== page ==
He suggests that you have 500 units to play this system, but it doesn’t really matter how much or how little money you use. The system doesn’t increase your probability of winning, but it doesn’t hurt it, either. You could easily be the oddsman with just enough money to place one bet.
I might have already pointed this out, but your only logical goal with bankroll requirements when you’re playing a game with a house edge is to maximize the amount of time and fun you have at the table. Scoblete’s advice is okay as far as this goal goes, but don’t be fooled into thinking this advice will improve your probability of winning.
He suggests have 1000 to 2000 total units that you divide into 10 session bankrolls of between 100 and 200 units.
He also suggests sticking with craps games where you can get 5X odds. Your goal is to always get the full odds bet on the table when it’s available.
So if you’re betting $5 on the pass line or on the come, you’d bet $25 on odds. Scoblete also suggests that you always have 3 bets in action if you can, but he admits this is just a preference of his. It has no bearing on the likelihood of winning.
He suggests not increasing the size of your bets if you’re losing. In fact, he suggests lowering the size of your bets if you’re losing.
He also suggests not getting into a hurry when it comes to increasing your bets during a winning streak. He suggests waiting until you’ve tripled the money you have in action before doing that.
And finally, he advises walking away from the table once you’ve lost a third of your stake.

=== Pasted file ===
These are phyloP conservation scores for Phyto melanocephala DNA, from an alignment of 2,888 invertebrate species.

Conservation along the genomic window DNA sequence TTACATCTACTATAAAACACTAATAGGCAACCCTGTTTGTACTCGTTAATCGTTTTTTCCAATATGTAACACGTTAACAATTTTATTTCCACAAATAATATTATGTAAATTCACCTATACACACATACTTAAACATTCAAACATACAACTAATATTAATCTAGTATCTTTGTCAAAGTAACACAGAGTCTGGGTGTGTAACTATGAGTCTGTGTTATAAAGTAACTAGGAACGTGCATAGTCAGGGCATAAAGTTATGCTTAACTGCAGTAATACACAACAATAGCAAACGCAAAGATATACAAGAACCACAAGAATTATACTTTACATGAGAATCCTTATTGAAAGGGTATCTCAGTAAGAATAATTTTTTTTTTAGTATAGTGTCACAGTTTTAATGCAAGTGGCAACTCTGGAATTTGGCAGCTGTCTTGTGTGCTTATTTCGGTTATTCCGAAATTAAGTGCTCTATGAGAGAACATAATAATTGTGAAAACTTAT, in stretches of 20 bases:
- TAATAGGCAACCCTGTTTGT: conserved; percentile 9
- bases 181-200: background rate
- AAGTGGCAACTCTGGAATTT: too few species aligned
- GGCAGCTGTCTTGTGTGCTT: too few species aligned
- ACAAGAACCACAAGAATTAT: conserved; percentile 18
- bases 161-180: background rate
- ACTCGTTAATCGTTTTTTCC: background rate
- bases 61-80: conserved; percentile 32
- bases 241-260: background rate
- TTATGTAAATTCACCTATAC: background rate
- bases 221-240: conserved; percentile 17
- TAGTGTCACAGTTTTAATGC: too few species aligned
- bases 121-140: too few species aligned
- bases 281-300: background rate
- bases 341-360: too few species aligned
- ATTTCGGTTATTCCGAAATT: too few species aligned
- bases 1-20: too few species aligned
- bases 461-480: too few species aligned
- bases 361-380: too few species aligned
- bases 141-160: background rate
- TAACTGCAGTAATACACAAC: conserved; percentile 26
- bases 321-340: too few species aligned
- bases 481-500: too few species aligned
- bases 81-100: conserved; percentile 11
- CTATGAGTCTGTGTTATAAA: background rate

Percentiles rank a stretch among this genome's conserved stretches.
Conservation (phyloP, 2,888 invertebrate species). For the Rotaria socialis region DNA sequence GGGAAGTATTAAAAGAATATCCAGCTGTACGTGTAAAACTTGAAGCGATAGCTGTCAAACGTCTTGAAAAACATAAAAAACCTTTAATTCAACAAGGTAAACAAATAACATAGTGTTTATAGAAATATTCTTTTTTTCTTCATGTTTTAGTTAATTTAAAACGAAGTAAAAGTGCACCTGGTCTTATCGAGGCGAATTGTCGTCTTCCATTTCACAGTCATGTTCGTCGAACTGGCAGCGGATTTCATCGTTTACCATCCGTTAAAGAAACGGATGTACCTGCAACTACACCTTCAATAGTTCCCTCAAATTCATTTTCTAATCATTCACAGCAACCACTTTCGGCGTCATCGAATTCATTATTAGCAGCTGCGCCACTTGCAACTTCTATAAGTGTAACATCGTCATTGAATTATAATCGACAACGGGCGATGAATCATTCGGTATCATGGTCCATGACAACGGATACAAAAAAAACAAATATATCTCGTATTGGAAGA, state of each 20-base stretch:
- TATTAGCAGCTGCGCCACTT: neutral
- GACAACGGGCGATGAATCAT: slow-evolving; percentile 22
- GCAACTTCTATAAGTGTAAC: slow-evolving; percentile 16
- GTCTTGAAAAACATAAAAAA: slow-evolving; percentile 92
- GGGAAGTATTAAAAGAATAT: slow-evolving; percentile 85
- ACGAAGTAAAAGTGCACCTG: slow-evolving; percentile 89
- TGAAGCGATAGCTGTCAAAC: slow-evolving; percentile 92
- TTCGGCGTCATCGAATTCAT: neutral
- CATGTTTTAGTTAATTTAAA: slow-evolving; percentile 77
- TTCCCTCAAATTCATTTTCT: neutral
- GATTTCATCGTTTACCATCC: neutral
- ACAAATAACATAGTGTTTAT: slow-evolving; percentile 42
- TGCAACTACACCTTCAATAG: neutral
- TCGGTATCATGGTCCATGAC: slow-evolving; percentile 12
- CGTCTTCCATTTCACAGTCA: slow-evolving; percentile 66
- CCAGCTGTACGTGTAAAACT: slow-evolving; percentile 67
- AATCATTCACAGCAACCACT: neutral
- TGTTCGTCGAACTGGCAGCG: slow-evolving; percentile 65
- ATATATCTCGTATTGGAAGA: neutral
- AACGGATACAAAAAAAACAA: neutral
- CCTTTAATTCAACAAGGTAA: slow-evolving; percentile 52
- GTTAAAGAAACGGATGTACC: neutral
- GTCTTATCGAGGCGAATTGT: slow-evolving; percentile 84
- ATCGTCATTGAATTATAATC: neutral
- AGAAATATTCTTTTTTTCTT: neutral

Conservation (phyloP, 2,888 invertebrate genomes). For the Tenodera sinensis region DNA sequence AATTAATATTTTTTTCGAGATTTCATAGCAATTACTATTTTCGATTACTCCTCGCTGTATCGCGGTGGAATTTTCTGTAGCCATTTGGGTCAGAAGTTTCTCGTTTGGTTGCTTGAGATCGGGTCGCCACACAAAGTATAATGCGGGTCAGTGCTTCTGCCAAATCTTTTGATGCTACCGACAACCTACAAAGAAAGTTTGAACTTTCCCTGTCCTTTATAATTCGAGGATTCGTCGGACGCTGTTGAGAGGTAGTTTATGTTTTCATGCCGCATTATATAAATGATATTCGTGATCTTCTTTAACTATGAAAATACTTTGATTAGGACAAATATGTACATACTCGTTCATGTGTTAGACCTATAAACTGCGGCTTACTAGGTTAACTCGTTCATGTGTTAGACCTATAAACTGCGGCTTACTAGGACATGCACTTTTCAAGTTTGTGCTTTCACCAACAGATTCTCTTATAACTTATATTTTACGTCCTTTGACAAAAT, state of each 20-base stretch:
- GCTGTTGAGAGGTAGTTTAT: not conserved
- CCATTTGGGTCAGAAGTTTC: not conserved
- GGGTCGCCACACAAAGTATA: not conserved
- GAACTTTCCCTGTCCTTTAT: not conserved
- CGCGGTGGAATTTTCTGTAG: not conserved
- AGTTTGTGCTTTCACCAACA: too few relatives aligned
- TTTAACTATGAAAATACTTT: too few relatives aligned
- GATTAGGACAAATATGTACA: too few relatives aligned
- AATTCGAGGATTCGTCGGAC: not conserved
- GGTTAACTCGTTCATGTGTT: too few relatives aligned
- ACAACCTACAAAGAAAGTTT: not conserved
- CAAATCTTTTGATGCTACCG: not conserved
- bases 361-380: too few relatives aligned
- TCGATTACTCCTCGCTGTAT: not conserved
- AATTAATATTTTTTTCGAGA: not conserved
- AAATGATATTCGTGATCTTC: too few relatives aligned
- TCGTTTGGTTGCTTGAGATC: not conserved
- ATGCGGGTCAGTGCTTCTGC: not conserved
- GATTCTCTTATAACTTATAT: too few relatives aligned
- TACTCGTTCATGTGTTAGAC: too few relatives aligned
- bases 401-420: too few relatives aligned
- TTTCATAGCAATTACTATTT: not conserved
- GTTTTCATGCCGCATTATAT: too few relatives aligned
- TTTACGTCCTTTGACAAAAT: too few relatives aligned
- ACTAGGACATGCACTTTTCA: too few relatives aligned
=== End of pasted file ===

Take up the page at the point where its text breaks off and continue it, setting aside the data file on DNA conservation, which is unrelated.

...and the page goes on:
All silly advice, but probably harmless for the most part.
He suggests a 20 unit session bankroll.
If you’re at a $25 table, that means having a session bankroll of $500.
He also advises not staying at the table unless you get on a winning streak.
His advice here is pretty vague.
Scoblete is a big fan of playing as the banker, but to play as the banker, you need a huge bankroll.
After all, you need to be able to cover the other players’ bets.
He suggests looking at the table maximum, the number of players at the table, and multiplying them.
Then multiply that by 100. Most of us can’t afford that kind of action.
Scoblete suggest having 100 times the table minimum for each session and enough money to go 12 sessions without winning. He doesn’t provide much guidance beyond this.
Most of the legitimate poker information sites I visit use a number of buy-ins as the guideline for bankroll management, though. These guidelines vary a lot based on what kind of game you’re playing.
For example, if you’re playing in a no limit holdem ring game, you might only need 30 buy-ins. That’s aggressive and assumes that you’re a good player, though. A more conservative approach might be to have 50 or 100 buy-ins. These guidelines work fine for single table sit-n-go tournaments, too.
When you start looking at tournaments with larger fields, you might need as many as 50 buy-ins or up to 600 buy-ins, depending on the size of the field. The larger the field, the more cushion you need, because it’s more likely you’ll bust out of the tournament.
I think it’s safe to ignore Scoblete’s advice about poker bankrolls and look elsewhere for guidance.
Scoblete’s approach to bankroll management is interesting and entertaining, but for the most part, his guidelines are arbitrary in the extreme. Some of his approaches to these games are interesting, but none of them do much in terms of improving your probability of winning.
I’m planning a part 2 to this post, as he covers more games and approaches than I could fit into a single blog post.